Over-the-counter vitamin and herbal preparations are widely used and considered innocuous by most of the public. Many of these products, however, can produce significant toxicity, especially if used in excess. In addition, many patients neglect to mention or are reluctant to divulge that they are taking these products.
Hypervitaminosis most commonly occurs with supratherapeutic dosing, in part due to lack of public awareness of the harms of excessive use. Ingestion of large doses of fat-soluble vitamins A, D, and E can produce subacute or chronic toxicity. Water-soluble vitamins associated with toxicity include niacin, pyridoxine, and vitamin C. Common symptoms of vitamin toxicities are listed in Table 116-1.
++ Table Graphic Jump Location Table 116-1
Symptoms of Hypervitaminosis
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Symptoms of Hypervitaminosis
|Vitamin ||Symptoms |
|Vitamin A || |
Subacute toxicity: red peeling rash, headache, vomiting
Chronic toxicity: blurred vision, appetite loss, abnormal skin pigmentation, hair loss, dry skin, pruritus, long-bone pain, bone fractures, rare cases of pseudotumor cerebri, hypercalcemia, and hepatic failure
|Vitamin D ||Subacute toxicity: hypercalcemia, anorexia, nausea, abdominal pain, lethargy, weight loss, polyuria, constipation, confusion, and coma |
|Vitamin E ||Chronic toxicity: coagulopathy in patients on warfarin, nausea, fatigue, headache, weakness, and blurred vision |
|Vitamin K ||Acute toxicity: anaphylactoid reactions if given in parenteral form (rare) |
|Vitamin B1 (thiamine) ||No toxicity observed with ingestion of large doses |
|Vitamin B2 (riboflavin) ||No toxicity observed with ingestion of large doses |
|Vitamin B3 (niacin) || |
Acute toxicity: niacin flush, dose >100 mg, redness, burning, and itching of the face, neck, and chest; rarely hypotension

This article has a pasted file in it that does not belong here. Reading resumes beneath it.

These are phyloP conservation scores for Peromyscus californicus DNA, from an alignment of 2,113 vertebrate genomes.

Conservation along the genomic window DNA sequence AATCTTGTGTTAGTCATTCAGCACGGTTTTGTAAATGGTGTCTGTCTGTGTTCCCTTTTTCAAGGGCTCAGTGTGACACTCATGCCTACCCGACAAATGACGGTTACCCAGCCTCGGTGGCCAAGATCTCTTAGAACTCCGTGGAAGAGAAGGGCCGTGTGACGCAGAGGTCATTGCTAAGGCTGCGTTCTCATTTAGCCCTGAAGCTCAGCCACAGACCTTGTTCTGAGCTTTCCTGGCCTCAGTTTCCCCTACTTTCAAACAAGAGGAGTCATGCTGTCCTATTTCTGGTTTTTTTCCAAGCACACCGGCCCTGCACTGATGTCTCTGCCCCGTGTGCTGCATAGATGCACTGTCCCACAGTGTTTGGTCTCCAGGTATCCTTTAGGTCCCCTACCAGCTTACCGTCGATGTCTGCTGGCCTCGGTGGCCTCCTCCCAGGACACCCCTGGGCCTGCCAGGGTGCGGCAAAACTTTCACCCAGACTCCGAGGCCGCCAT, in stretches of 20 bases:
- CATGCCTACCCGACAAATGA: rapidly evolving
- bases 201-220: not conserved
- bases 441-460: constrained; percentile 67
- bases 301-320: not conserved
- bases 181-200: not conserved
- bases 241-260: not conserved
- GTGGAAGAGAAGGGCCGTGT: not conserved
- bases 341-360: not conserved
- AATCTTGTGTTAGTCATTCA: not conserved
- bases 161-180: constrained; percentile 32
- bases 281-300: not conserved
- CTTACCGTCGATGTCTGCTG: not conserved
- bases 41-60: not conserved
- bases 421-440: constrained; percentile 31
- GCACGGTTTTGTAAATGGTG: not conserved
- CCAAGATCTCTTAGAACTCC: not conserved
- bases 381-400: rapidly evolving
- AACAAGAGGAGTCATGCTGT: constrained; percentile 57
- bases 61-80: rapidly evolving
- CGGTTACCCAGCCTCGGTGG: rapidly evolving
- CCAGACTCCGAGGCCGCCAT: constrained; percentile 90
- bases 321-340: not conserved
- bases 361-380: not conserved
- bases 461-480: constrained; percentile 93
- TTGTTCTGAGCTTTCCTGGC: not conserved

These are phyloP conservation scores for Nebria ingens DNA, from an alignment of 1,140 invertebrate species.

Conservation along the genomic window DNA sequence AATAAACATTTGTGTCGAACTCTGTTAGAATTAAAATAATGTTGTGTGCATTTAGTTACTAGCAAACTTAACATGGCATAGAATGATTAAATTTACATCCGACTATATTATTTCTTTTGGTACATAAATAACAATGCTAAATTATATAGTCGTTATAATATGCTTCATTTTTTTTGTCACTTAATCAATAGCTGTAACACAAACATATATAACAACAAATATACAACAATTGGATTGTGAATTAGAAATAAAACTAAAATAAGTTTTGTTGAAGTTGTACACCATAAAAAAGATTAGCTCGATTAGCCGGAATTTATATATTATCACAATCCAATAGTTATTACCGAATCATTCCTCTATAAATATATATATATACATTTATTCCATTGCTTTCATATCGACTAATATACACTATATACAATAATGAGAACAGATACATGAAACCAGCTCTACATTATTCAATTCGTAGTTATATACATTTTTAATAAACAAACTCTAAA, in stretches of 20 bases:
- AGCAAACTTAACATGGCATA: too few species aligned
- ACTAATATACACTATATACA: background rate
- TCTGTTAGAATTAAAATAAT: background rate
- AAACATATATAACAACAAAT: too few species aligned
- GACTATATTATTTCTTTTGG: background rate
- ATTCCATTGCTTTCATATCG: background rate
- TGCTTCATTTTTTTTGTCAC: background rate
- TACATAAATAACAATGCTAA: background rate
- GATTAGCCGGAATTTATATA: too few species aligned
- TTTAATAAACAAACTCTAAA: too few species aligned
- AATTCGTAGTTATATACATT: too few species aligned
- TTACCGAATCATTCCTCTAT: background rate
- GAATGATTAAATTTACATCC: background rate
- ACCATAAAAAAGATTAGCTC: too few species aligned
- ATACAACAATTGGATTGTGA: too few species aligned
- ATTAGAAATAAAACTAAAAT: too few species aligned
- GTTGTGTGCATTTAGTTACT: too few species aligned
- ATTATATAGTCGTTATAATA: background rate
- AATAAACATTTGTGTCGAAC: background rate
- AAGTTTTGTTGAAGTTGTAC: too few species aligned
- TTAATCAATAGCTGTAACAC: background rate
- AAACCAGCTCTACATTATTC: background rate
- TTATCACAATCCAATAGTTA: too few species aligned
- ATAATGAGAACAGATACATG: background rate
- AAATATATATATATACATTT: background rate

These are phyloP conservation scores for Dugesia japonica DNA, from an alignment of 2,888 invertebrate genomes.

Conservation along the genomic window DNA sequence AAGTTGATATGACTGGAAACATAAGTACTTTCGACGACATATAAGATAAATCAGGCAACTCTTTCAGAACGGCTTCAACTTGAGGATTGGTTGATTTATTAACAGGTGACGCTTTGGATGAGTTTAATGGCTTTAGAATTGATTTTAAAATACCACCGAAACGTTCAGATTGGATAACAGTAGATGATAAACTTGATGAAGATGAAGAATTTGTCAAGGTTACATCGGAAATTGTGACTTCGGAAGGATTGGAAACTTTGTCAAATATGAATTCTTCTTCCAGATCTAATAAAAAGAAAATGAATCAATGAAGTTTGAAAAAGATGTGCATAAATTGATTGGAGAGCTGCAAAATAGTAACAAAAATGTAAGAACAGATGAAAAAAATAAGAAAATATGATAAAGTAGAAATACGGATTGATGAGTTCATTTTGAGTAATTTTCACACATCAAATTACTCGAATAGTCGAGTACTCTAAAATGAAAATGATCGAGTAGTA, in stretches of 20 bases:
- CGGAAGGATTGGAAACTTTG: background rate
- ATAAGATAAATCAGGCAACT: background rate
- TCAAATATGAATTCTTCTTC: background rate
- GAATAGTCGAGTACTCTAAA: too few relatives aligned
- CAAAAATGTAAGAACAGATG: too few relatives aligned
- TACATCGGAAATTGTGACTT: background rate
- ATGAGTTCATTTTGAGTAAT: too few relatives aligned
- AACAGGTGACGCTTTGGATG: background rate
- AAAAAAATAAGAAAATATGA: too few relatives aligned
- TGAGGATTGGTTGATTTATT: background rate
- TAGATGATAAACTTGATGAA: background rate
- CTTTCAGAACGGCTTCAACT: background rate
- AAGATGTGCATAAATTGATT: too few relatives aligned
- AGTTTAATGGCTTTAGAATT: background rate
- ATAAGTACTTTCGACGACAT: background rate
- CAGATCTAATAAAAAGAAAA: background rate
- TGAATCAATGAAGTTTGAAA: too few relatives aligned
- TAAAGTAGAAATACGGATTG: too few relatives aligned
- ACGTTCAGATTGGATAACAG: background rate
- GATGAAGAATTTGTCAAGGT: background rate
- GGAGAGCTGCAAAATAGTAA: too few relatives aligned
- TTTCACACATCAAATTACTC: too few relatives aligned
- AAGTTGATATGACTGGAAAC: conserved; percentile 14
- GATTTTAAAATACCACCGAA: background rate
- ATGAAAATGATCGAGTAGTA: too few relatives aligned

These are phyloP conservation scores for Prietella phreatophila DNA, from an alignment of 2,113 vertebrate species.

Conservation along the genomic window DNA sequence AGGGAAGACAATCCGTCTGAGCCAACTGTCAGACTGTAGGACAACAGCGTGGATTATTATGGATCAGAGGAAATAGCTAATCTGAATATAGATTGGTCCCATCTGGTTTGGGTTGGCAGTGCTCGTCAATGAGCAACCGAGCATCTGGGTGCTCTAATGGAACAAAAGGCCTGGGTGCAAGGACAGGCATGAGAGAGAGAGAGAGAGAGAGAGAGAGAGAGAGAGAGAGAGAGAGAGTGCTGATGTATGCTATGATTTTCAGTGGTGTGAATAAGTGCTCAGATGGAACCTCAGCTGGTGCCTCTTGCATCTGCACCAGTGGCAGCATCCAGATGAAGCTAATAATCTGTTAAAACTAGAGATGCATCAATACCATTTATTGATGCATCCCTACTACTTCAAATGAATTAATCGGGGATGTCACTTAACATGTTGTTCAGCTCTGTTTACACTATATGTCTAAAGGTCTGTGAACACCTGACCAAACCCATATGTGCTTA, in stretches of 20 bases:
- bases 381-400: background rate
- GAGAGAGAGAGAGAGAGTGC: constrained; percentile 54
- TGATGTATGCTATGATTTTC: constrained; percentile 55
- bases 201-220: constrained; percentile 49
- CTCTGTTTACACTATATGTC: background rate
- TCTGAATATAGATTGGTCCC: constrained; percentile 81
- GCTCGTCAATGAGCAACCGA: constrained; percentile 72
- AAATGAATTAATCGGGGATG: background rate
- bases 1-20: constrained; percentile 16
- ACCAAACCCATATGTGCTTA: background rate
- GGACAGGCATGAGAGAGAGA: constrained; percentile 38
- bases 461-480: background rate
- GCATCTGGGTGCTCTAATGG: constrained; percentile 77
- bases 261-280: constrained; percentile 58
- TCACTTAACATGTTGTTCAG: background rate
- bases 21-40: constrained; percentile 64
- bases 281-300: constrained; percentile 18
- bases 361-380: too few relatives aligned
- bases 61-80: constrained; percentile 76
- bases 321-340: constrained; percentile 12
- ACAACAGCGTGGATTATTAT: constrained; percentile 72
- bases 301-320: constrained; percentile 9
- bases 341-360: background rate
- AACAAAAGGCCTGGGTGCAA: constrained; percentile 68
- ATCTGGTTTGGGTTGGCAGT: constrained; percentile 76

Chronic toxicity: doses >2000 mg/day, abnormalities of liver function, impaired glucose tolerance, hyperuricemia, skin dryness, and discoloration
|Vitamin B6 (pyridoxine) ||Subacute and chronic toxicity: doses >1–3 g/day orally or more over several weeks, peripheral neuropathy with unstable gait, numbness of the feet, similar symptoms in the hands and arms, marked loss of position and vibration senses |
|Vitamin B12 ||No toxicity observed with ingestion of large doses. With large IV doses: erythema of skin, mucous membranes, serum, and urine. Rare anaphylactoid reactions. Possible interference with serum colorimetric lab studies. |
|Folate ||No toxicity observed with ingestion of large doses. Masking of macrocytic anemia from vitamin B12 deficiency with large doses of folate. |
|Vitamin C (ascorbate) ||Chronic toxicity: nephrolithiasis (controversial), intrarenal deposition of oxalate crystals with renal failure; large doses can produce diarrhea and abdominal cramps. |
Many popular herbal preparations have potential for serious toxicity and medication interactions, despite being considered by many to be natural and safe alternatives to Western pharmaceuticals. Lack of regulation of these products raises the potential for toxic contaminants that may independently cause acute poisoning. While generally safe, chamomile, glucosamine, and Echinacea rarely cause anaphylaxis. Other commonly used agents, their uses, and associated adverse events are listed in Table 116-2.